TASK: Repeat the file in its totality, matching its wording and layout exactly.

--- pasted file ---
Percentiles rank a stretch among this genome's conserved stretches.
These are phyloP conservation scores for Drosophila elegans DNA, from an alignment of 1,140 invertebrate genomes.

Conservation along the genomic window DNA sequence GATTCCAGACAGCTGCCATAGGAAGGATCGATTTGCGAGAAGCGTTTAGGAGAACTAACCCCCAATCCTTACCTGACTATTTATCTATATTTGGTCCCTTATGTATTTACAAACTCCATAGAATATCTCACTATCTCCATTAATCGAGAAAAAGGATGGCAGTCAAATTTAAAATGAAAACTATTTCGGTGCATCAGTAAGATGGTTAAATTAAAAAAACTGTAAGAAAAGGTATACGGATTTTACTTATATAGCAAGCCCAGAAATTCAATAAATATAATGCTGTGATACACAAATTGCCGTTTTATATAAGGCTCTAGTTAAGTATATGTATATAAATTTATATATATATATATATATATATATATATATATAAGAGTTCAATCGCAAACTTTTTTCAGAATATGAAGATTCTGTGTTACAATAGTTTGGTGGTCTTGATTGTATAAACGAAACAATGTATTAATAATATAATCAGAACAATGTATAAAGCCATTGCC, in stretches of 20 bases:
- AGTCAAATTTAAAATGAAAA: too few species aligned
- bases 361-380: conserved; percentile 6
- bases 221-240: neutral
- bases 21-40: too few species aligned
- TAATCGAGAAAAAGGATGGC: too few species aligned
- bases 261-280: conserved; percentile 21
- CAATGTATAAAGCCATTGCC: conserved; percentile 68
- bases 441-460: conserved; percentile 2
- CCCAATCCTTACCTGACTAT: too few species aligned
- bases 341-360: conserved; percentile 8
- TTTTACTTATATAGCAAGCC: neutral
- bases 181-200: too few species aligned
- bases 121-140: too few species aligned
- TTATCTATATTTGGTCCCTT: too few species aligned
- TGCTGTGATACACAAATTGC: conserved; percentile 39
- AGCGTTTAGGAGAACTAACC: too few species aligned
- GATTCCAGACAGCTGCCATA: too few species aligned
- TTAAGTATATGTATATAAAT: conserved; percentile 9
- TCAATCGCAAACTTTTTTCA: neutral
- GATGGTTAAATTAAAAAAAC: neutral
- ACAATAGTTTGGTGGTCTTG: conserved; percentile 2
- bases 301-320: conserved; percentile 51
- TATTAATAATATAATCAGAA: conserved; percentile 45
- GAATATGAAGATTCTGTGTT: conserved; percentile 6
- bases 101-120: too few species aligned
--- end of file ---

Percentiles rank a stretch among this genome's conserved stretches.
These are phyloP conservation scores for Drosophila elegans DNA, from an alignment of 1,140 invertebrate genomes.

Conservation along the genomic window DNA sequence GATTCCAGACAGCTGCCATAGGAAGGATCGATTTGCGAGAAGCGTTTAGGAGAACTAACCCCCAATCCTTACCTGACTATTTATCTATATTTGGTCCCTTATGTATTTACAAACTCCATAGAATATCTCACTATCTCCATTAATCGAGAAAAAGGATGGCAGTCAAATTTAAAATGAAAACTATTTCGGTGCATCAGTAAGATGGTTAAATTAAAAAAACTGTAAGAAAAGGTATACGGATTTTACTTATATAGCAAGCCCAGAAATTCAATAAATATAATGCTGTGATACACAAATTGCCGTTTTATATAAGGCTCTAGTTAAGTATATGTATATAAATTTATATATATATATATATATATATATATATATATAAGAGTTCAATCGCAAACTTTTTTCAGAATATGAAGATTCTGTGTTACAATAGTTTGGTGGTCTTGATTGTATAAACGAAACAATGTATTAATAATATAATCAGAACAATGTATAAAGCCATTGCC, in stretches of 20 bases:
- AGTCAAATTTAAAATGAAAA: too few species aligned
- bases 361-380: conserved; percentile 6
- bases 221-240: neutral
- bases 21-40: too few species aligned
- TAATCGAGAAAAAGGATGGC: too few species aligned
- bases 261-280: conserved; percentile 21
- CAATGTATAAAGCCATTGCC: conserved; percentile 68
- bases 441-460: conserved; percentile 2
- CCCAATCCTTACCTGACTAT: too few species aligned
- bases 341-360: conserved; percentile 8
- TTTTACTTATATAGCAAGCC: neutral
- bases 181-200: too few species aligned
- bases 121-140: too few species aligned
- TTATCTATATTTGGTCCCTT: too few species aligned
- TGCTGTGATACACAAATTGC: conserved; percentile 39
- AGCGTTTAGGAGAACTAACC: too few species aligned
- GATTCCAGACAGCTGCCATA: too few species aligned
- TTAAGTATATGTATATAAAT: conserved; percentile 9
- TCAATCGCAAACTTTTTTCA: neutral
- GATGGTTAAATTAAAAAAAC: neutral
- ACAATAGTTTGGTGGTCTTG: conserved; percentile 2
- bases 301-320: conserved; percentile 51
- TATTAATAATATAATCAGAA: conserved; percentile 45
- GAATATGAAGATTCTGTGTT: conserved; percentile 6
- bases 101-120: too few species aligned